It is clear that I am a living fossil when it comes to my choice of my reading media. I still subscribe to, not one but, two daily newspapers, plus more travel-related magazines than I am willing to admit, all in the so-called “dead tree” versions, as in they are printed on real paper.
I know the handwriting is on the wall—or more accurately, the e-ink is on the iPad—that, whether I prefer those bulky, resource-wasting versions or not, their days are numbered.
While I have posited on this topic before, it’s not that I am overly intuitive as to the changing paradigm of the publishing industry. And, I did get a good glimpse of what is coming from the heiress of the brave new world, Arianna Huffington.
But, the real one-two punch came from the venerable National Geographic publishing, themselves; first, with the elimination of the paper-printed version of National Geographic Adventure magazine (which is still available online), and as of late, promoting that we read National Geographic Traveler magazine on an iPad.
As digital content replaces their paper and ink ancestors, magazines are actually expecting on getting paid for their previously printed product (can you believe their chutzpah?!?) and the iPad seems to have the early edge on a format that allows you to see vibrant, full-color copy with active links and interactive, downloadable enhancements.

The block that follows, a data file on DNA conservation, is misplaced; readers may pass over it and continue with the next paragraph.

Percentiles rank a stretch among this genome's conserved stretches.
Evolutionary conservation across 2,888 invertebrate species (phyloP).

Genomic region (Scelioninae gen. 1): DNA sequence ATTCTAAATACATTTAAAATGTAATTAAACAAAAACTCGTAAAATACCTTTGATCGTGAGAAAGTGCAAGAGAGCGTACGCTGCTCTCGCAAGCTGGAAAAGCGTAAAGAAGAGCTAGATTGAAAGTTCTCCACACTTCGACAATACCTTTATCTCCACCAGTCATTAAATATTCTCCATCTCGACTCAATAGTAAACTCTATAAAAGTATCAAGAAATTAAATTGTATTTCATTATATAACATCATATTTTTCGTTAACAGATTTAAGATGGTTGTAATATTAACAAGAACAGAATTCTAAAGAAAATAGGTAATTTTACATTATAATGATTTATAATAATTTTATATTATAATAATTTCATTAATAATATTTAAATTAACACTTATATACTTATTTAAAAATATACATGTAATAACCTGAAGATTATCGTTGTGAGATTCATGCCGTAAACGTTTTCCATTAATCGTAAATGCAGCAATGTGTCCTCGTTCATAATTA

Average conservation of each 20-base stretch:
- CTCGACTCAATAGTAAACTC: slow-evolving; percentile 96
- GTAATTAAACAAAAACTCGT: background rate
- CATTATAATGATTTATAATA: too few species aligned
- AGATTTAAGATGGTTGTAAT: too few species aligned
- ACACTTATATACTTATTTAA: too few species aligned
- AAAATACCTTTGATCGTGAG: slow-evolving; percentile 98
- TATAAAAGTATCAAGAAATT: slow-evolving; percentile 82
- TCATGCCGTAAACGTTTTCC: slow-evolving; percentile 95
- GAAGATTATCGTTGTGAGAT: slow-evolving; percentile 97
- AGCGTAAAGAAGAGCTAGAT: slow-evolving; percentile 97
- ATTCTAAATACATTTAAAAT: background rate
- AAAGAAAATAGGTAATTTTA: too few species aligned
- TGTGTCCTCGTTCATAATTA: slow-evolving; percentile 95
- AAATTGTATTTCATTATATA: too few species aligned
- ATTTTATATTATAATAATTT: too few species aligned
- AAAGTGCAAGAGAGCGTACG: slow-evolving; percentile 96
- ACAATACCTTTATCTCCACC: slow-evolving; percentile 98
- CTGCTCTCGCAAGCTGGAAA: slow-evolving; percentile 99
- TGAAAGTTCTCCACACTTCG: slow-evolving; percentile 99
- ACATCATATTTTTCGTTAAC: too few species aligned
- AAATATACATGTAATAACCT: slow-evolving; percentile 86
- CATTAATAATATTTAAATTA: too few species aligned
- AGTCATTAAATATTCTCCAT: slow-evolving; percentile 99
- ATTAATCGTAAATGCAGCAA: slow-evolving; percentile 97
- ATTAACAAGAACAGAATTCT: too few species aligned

The opening quote of an SFGate story makes me wonder if I was reading about the future of Nat. Geo. magazines or something related to porn publishing,
“The iPad is ‘warmer than a computer, it’s more intimate,’ said David Griffin, recently named to the new position of executive editor for electronic publishing for National Geographic and National Geographic Traveler magazines.”
When they use terms like “warmer” and “more intimate” in reference to something I would be placing on my lap, I just wasn’t sure.
That does harken back to the days of my youth when the only topless adult women I could stare at were within the covers of the fabled National Geographic magazines. (Not that there was anything happening untowardly on my lap.)
Maybe that is how they will get people to move beyond our expectation for everything being free on the internet.
So…what, exactly, do they mean by “interactive?”